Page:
Familial dilated cardiomyopathy (DCM) is a heterogeneous disease; although 30 disease genes have been discovered, they explain only no more than half of all cases; in addition, the causes of intra-familial variability in DCM have remained largely unknown. In this study, we exploited the use of whole-exome sequencing (WES) to investigate the causes of clinical variability in an extended family with 14 affected subjects, four of whom showed particular severe manifestations of cardiomyopathy requiring heart transplantation in early adulthood. This analysis, followed by confirmative conventional sequencing, identified the mutation p.K219T in the lamin A/C gene in all 14 affected patients. An additional variant in the gene for titin, p.L4855F, was identified in the severely affected patients. The age for heart transplantation was substantially less for LMNA:p.K219T/TTN:p.L4855F double heterozygotes than that for LMNA:p.K219T single heterozygotes. Myocardial specimens of doubly heterozygote individuals showed increased nuclear length, sarcomeric disorganization, and myonuclear clustering compared with samples from single heterozygotes. In conclusion, our results show that WES can be used for the identification of causal and modifier variants in families with variable manifestations of DCM. In addition, they not only indicate that LMNA and TTN mutational status may be useful in this family for risk stratification in individuals at risk for DCM but also suggest titin as a modifier for DCM.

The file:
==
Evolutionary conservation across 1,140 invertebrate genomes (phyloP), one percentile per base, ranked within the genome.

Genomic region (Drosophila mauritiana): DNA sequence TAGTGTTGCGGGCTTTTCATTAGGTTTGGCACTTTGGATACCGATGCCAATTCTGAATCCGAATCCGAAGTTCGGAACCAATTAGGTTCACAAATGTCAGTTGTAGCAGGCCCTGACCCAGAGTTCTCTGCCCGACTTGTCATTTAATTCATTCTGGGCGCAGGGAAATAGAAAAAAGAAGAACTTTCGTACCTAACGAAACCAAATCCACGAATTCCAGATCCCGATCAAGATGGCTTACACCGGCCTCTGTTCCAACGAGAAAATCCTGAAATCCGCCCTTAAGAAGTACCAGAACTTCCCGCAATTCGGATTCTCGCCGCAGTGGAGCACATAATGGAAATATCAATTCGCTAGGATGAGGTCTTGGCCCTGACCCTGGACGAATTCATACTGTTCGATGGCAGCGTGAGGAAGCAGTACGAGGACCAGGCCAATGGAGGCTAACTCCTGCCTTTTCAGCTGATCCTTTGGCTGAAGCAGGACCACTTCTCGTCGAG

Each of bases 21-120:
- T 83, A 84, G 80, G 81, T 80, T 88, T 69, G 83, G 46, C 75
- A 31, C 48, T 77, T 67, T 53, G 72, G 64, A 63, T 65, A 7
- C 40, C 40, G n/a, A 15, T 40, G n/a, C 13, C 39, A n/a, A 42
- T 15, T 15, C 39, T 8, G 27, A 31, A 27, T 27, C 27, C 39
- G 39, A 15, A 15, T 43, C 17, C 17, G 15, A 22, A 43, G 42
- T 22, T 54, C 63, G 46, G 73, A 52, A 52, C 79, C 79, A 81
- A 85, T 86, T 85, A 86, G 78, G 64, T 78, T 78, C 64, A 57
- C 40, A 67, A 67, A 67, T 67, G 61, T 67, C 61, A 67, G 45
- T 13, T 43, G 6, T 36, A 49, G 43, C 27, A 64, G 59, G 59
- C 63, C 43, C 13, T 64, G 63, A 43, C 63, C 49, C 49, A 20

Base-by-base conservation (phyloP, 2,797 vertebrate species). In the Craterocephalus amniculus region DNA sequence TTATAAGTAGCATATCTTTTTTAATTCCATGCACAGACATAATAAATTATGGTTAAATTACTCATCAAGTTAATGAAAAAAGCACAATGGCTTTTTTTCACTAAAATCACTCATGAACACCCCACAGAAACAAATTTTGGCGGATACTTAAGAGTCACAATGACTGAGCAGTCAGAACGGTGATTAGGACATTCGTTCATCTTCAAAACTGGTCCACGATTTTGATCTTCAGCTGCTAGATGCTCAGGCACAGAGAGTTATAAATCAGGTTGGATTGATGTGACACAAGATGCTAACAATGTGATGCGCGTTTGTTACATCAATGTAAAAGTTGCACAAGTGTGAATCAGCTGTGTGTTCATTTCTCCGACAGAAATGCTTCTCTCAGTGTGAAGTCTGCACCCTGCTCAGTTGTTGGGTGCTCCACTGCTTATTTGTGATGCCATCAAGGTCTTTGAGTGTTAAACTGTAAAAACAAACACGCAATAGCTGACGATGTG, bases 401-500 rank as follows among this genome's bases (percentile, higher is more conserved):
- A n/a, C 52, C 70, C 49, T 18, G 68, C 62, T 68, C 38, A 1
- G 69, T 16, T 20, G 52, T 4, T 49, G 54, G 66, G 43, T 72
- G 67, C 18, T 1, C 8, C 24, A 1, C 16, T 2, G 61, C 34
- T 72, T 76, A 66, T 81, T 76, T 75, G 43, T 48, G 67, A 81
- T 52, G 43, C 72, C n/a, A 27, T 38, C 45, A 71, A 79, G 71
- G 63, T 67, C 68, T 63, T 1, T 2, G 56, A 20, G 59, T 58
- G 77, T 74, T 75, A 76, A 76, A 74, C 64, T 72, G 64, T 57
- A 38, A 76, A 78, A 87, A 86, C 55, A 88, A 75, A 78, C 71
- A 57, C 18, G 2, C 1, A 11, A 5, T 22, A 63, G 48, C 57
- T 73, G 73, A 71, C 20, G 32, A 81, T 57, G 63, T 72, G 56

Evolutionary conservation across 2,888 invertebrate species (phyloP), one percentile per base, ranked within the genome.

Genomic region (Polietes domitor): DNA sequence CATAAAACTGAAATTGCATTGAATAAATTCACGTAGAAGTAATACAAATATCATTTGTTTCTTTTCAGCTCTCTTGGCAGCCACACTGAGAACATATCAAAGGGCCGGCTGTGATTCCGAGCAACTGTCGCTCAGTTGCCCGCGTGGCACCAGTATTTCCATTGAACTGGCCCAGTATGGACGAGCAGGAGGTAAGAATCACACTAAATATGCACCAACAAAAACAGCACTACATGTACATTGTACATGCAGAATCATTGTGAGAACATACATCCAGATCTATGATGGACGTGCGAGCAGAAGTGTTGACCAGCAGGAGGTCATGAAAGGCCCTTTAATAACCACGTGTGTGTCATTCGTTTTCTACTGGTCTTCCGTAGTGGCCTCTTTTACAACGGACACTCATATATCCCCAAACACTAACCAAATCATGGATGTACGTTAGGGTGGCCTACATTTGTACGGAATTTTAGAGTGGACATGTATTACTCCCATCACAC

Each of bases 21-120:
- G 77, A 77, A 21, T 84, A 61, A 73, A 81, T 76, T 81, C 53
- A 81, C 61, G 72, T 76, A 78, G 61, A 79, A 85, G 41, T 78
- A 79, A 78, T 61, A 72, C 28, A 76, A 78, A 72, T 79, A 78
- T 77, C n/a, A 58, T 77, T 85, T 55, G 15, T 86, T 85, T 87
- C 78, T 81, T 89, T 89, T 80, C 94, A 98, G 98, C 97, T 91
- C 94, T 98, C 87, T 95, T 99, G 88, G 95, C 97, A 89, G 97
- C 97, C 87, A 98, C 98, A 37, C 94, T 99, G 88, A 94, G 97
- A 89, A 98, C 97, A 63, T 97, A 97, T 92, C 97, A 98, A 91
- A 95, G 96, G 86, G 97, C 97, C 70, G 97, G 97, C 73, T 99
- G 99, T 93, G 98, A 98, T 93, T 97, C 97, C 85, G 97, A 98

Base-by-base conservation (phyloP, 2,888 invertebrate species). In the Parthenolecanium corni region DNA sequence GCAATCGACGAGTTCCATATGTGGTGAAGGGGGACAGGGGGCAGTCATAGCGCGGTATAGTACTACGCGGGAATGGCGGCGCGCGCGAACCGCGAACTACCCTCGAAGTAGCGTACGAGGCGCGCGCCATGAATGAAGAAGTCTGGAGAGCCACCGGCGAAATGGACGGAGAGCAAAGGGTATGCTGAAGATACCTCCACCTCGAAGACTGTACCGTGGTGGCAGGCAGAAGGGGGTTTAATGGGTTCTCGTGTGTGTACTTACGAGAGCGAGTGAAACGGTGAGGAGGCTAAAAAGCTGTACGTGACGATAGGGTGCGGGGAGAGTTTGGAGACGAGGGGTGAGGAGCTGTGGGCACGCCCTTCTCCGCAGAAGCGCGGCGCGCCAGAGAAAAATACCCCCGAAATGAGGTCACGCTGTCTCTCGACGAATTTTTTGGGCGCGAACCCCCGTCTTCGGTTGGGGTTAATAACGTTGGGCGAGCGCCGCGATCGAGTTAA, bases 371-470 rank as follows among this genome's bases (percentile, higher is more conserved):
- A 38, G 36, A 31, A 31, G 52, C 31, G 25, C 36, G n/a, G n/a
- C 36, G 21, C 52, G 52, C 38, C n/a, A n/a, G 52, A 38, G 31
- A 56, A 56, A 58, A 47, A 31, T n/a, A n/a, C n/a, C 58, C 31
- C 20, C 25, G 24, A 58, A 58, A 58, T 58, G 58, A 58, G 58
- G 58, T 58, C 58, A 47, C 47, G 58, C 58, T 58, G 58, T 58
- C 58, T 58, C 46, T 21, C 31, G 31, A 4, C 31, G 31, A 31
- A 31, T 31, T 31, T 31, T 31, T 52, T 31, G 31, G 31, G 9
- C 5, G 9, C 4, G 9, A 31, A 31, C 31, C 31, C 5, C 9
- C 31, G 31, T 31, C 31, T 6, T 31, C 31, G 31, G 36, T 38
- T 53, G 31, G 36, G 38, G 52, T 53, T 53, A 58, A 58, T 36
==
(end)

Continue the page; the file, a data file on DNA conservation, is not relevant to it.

PMCID: PMC3778353  PMID: 23463027
familial dilated cardiomyopathy; lamin A/C; titin; whole-exome sequencing; modifying variant
3.  Muscular Dystrophy-Associated SUN1 and SUN2 Variants Disrupt Nuclear-Cytoskeletal Connections and Myonuclear Organization 
PLoS Genetics  2014;10(9):e1004605.